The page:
Canada Headed Toward ‘Moderate,’ ‘Short-Lived’ Recession in 2023, RBC Economists Say

Canada is headed towards a recession in 2023, but it will be short-lived and not as severe as prior downturns, according to a new report from RBC. Economists at RBC said that soaring food and energy prices, rising interest rates and ongoing labour shortages will push the economy into a “moderate contraction” in 2023.

“We see growth slowing into the end of this year, but remaining positive, then we expect two quarters of declining GDP in Q2 and Q3 of 2023,” said RBC economist Nathan Janzen in an interview. “It’s become the more likely base-case assumption.”

Canada will also see unemployment drift slowly higher and then slightly faster into next year, he said. RBC said it expects the unemployment rate to reach 6.6% in 2023, but doesn’t think it will take long to reverse some of that weakness in 2024 and beyond. The unemployment rate dropped to 5.1% in May, the lowest level on record.

“Labour markets will continue to remain pretty firm in the near-term, that’s why we don’t expect a downturn to show up until next year,” Janzen said. “The pace of employment growth will start slowing though, but that’s more about limited supply of labour rather than demand.”

Meanwhile, the pace of wage growth will increase for the rest of this year, Janzen said, as businesses look to fill job vacancies and retain talent, and consumers continue to face high prices.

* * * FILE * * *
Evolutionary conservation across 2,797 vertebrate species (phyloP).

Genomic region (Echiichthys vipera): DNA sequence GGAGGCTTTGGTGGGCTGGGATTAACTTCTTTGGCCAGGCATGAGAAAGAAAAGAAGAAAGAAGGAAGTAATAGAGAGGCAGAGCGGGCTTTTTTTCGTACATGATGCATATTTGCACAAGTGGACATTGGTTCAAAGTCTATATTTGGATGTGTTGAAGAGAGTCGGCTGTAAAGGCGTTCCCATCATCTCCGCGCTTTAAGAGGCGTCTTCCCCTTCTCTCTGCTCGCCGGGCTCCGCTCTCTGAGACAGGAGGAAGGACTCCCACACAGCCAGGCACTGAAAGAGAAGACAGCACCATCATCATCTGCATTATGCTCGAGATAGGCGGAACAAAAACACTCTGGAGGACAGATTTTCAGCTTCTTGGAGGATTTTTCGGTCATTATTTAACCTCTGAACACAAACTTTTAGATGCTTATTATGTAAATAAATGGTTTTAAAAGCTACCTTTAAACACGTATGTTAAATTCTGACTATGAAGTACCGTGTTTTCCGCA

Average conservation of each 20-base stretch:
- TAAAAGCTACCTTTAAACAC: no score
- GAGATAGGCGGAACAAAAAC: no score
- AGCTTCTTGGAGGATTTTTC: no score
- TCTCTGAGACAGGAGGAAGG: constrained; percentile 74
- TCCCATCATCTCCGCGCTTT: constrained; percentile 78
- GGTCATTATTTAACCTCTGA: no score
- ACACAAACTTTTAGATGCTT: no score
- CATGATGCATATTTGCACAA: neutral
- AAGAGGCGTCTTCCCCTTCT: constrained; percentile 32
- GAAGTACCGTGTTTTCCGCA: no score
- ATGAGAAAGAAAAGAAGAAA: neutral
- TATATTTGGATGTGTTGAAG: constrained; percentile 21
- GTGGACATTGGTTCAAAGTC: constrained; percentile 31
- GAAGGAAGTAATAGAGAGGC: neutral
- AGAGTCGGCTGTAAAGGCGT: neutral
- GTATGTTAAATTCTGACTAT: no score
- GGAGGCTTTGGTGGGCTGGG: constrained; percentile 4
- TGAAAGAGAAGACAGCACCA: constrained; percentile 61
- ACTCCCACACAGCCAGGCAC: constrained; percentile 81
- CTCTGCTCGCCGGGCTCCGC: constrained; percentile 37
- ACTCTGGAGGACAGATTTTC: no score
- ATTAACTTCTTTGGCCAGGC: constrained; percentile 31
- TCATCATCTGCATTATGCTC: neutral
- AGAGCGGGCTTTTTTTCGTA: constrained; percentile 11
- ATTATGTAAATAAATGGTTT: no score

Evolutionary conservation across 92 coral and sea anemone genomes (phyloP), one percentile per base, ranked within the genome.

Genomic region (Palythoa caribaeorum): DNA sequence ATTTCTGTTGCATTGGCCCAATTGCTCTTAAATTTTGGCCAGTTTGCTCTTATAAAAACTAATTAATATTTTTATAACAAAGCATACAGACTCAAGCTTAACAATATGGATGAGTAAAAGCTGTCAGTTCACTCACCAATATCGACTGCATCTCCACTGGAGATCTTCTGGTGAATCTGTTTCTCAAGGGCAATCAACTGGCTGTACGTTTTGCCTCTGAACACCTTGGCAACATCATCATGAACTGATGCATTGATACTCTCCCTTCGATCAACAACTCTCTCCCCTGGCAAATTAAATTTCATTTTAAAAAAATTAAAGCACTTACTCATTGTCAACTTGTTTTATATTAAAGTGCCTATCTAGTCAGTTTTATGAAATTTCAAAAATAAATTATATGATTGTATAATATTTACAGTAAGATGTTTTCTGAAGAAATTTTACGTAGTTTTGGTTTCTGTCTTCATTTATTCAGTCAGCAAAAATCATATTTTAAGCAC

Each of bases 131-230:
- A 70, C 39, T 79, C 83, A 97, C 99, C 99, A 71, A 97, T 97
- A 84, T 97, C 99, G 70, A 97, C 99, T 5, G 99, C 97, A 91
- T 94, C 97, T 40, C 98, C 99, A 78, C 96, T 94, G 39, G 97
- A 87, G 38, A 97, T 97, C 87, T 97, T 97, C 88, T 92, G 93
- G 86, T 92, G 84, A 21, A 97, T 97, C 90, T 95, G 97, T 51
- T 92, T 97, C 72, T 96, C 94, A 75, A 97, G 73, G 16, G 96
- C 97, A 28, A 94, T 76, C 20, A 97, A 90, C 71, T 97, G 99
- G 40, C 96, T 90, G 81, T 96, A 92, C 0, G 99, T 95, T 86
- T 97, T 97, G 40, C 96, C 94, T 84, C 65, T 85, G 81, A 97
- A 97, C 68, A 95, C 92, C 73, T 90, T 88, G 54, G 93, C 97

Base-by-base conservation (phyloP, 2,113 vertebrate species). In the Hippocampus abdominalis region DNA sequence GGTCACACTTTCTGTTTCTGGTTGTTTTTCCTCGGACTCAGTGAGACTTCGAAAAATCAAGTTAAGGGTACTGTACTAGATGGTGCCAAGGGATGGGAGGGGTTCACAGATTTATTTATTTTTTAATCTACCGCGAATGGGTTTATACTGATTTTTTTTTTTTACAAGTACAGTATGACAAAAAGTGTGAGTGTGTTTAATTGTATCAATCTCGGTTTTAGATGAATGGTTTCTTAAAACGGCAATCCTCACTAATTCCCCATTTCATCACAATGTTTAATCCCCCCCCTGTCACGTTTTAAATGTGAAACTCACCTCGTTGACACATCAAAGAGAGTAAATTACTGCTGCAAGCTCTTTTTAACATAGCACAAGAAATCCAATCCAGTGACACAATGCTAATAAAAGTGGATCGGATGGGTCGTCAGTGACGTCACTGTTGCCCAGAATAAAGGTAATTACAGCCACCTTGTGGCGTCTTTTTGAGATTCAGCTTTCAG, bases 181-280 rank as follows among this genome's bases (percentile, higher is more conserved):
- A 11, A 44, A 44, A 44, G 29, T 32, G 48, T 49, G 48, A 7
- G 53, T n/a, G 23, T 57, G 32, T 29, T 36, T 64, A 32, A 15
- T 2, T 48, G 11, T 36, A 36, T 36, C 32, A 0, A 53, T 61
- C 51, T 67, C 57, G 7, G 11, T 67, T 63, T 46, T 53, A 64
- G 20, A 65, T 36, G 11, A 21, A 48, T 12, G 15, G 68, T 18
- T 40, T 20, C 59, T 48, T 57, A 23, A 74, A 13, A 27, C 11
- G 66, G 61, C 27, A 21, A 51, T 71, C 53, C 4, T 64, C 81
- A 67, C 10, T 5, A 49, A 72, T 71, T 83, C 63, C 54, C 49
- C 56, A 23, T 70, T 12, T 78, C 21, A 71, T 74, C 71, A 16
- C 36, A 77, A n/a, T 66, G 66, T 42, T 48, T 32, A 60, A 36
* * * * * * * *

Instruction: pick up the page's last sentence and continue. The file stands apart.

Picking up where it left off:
Household spending that accelerated out of the COVID-19 pandemic lockdowns will slow as higher prices, interest rates and unemployment hit households, the report added.

RBC also expects house prices to fall 10% in the year ahead, subtracting more than $800 billion from household net worth.

RBC said a three-quarters of a percentage point interest rate increase is likely next week, mirroring the U.S. Federal Reserve’s move last month. Janzen said the Bank of Canada will likely hike by a similar amount in September and ultimately sees the central bank pushing its key policy rate to 3.25% by the end of 2022.

“There aren’t a lot of barriers to them being pretty aggressive in the near term,” he said. “It’s less costly to act quickly near-term.” The central bank raised its key interest rate by half a percentage point to 1.50% in June in an effort to get skyrocketing inflation under control.

But Canadian consumers and businesses aren’t expecting much inflation relief anytime soon, based on two surveys the Bank of Canada released recently. Among consumers, short-term inflation expectations increased to 6.8% from 5.1% last quarter, with longer-term inflation expectations rising to 4% from 3.2%. Businesses expect Canada’s inflation rate to still be more than 5% a year from now, and still greater than 4% two years from now.

Source: Globe and Mail
Source: The Star

Recession Coming in Next Year for Canada and the World, More Economists Warn

The drumbeats warning of a coming recession are getting louder and more persistent. The toll taken by the rising cost of living and tightening financial conditions around the globe are prompting more economists to sharply downgrade their outlooks.

Former Treasury Secretary Lawrence Summers told Bloomberg TV that there’s an increasing risk the recession he expects will start sooner, in 2022. “The risks of a 2022 recession are significantly higher than I would have judged six or nine weeks ago,” Summers told Bloomberg Television. “If the economy did go into recession in the next six to nine months, then you’d probably see a reduction in inflationary pressures.”